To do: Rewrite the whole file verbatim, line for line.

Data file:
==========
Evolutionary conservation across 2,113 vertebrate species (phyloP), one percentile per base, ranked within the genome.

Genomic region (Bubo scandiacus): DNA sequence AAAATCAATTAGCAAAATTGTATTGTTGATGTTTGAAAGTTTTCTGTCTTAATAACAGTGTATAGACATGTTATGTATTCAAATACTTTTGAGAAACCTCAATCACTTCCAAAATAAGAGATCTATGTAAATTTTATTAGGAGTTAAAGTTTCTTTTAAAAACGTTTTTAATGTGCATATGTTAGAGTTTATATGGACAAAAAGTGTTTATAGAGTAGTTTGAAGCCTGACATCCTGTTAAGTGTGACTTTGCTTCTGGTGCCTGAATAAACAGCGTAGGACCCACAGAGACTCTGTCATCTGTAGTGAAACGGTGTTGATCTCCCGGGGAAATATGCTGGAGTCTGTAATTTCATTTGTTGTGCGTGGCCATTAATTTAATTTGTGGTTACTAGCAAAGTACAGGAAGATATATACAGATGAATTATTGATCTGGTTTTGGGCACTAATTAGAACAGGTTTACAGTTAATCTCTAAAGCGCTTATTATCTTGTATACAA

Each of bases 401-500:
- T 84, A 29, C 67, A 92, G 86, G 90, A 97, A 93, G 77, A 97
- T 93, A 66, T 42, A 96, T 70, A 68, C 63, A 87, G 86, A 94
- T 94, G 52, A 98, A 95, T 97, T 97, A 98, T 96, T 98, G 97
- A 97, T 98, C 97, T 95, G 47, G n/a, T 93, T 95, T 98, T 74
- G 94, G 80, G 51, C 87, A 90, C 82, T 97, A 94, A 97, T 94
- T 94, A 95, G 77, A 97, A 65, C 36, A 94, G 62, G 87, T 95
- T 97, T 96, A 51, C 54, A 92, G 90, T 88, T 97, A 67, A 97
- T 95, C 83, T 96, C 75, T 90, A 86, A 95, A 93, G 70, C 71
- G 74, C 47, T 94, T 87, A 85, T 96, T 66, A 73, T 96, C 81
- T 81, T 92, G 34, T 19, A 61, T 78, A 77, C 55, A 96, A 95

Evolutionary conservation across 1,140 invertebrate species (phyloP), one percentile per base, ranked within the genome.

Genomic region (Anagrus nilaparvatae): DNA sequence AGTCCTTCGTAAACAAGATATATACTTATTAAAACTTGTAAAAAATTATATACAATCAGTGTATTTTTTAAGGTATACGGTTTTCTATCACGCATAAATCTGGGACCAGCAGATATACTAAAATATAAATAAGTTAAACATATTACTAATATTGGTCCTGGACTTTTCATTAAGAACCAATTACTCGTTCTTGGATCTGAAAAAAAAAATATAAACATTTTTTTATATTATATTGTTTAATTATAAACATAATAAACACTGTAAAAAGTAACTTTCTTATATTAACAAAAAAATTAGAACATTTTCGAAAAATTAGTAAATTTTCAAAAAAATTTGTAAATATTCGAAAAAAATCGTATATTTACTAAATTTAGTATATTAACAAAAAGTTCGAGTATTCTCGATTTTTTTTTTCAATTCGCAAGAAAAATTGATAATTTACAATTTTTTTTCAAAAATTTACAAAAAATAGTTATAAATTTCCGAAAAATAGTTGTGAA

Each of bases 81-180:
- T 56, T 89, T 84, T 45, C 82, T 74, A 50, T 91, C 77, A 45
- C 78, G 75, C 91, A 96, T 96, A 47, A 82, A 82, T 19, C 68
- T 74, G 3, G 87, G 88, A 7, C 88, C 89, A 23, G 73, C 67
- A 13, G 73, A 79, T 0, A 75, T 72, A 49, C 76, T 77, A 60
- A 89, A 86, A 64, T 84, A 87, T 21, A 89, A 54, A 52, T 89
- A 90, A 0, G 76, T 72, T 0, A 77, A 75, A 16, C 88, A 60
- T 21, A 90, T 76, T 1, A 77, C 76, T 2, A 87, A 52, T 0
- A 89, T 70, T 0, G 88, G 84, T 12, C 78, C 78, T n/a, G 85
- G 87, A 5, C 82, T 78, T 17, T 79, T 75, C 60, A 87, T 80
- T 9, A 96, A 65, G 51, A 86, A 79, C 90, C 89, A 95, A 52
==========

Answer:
Evolutionary conservation across 2,113 vertebrate species (phyloP), one percentile per base, ranked within the genome.

Genomic region (Bubo scandiacus): DNA sequence AAAATCAATTAGCAAAATTGTATTGTTGATGTTTGAAAGTTTTCTGTCTTAATAACAGTGTATAGACATGTTATGTATTCAAATACTTTTGAGAAACCTCAATCACTTCCAAAATAAGAGATCTATGTAAATTTTATTAGGAGTTAAAGTTTCTTTTAAAAACGTTTTTAATGTGCATATGTTAGAGTTTATATGGACAAAAAGTGTTTATAGAGTAGTTTGAAGCCTGACATCCTGTTAAGTGTGACTTTGCTTCTGGTGCCTGAATAAACAGCGTAGGACCCACAGAGACTCTGTCATCTGTAGTGAAACGGTGTTGATCTCCCGGGGAAATATGCTGGAGTCTGTAATTTCATTTGTTGTGCGTGGCCATTAATTTAATTTGTGGTTACTAGCAAAGTACAGGAAGATATATACAGATGAATTATTGATCTGGTTTTGGGCACTAATTAGAACAGGTTTACAGTTAATCTCTAAAGCGCTTATTATCTTGTATACAA

Each of bases 401-500:
- T 84, A 29, C 67, A 92, G 86, G 90, A 97, A 93, G 77, A 97
- T 93, A 66, T 42, A 96, T 70, A 68, C 63, A 87, G 86, A 94
- T 94, G 52, A 98, A 95, T 97, T 97, A 98, T 96, T 98, G 97
- A 97, T 98, C 97, T 95, G 47, G n/a, T 93, T 95, T 98, T 74
- G 94, G 80, G 51, C 87, A 90, C 82, T 97, A 94, A 97, T 94
- T 94, A 95, G 77, A 97, A 65, C 36, A 94, G 62, G 87, T 95
- T 97, T 96, A 51, C 54, A 92, G 90, T 88, T 97, A 67, A 97
- T 95, C 83, T 96, C 75, T 90, A 86, A 95, A 93, G 70, C 71
- G 74, C 47, T 94, T 87, A 85, T 96, T 66, A 73, T 96, C 81
- T 81, T 92, G 34, T 19, A 61, T 78, A 77, C 55, A 96, A 95

Evolutionary conservation across 1,140 invertebrate species (phyloP), one percentile per base, ranked within the genome.

Genomic region (Anagrus nilaparvatae): DNA sequence AGTCCTTCGTAAACAAGATATATACTTATTAAAACTTGTAAAAAATTATATACAATCAGTGTATTTTTTAAGGTATACGGTTTTCTATCACGCATAAATCTGGGACCAGCAGATATACTAAAATATAAATAAGTTAAACATATTACTAATATTGGTCCTGGACTTTTCATTAAGAACCAATTACTCGTTCTTGGATCTGAAAAAAAAAATATAAACATTTTTTTATATTATATTGTTTAATTATAAACATAATAAACACTGTAAAAAGTAACTTTCTTATATTAACAAAAAAATTAGAACATTTTCGAAAAATTAGTAAATTTTCAAAAAAATTTGTAAATATTCGAAAAAAATCGTATATTTACTAAATTTAGTATATTAACAAAAAGTTCGAGTATTCTCGATTTTTTTTTTCAATTCGCAAGAAAAATTGATAATTTACAATTTTTTTTCAAAAATTTACAAAAAATAGTTATAAATTTCCGAAAAATAGTTGTGAA

Each of bases 81-180:
- T 56, T 89, T 84, T 45, C 82, T 74, A 50, T 91, C 77, A 45
- C 78, G 75, C 91, A 96, T 96, A 47, A 82, A 82, T 19, C 68
- T 74, G 3, G 87, G 88, A 7, C 88, C 89, A 23, G 73, C 67
- A 13, G 73, A 79, T 0, A 75, T 72, A 49, C 76, T 77, A 60
- A 89, A 86, A 64, T 84, A 87, T 21, A 89, A 54, A 52, T 89
- A 90, A 0, G 76, T 72, T 0, A 77, A 75, A 16, C 88, A 60
- T 21, A 90, T 76, T 1, A 77, C 76, T 2, A 87, A 52, T 0
- A 89, T 70, T 0, G 88, G 84, T 12, C 78, C 78, T n/a, G 85
- G 87, A 5, C 82, T 78, T 17, T 79, T 75, C 60, A 87, T 80
- T 9, A 96, A 65, G 51, A 86, A 79, C 90, C 89, A 95, A 52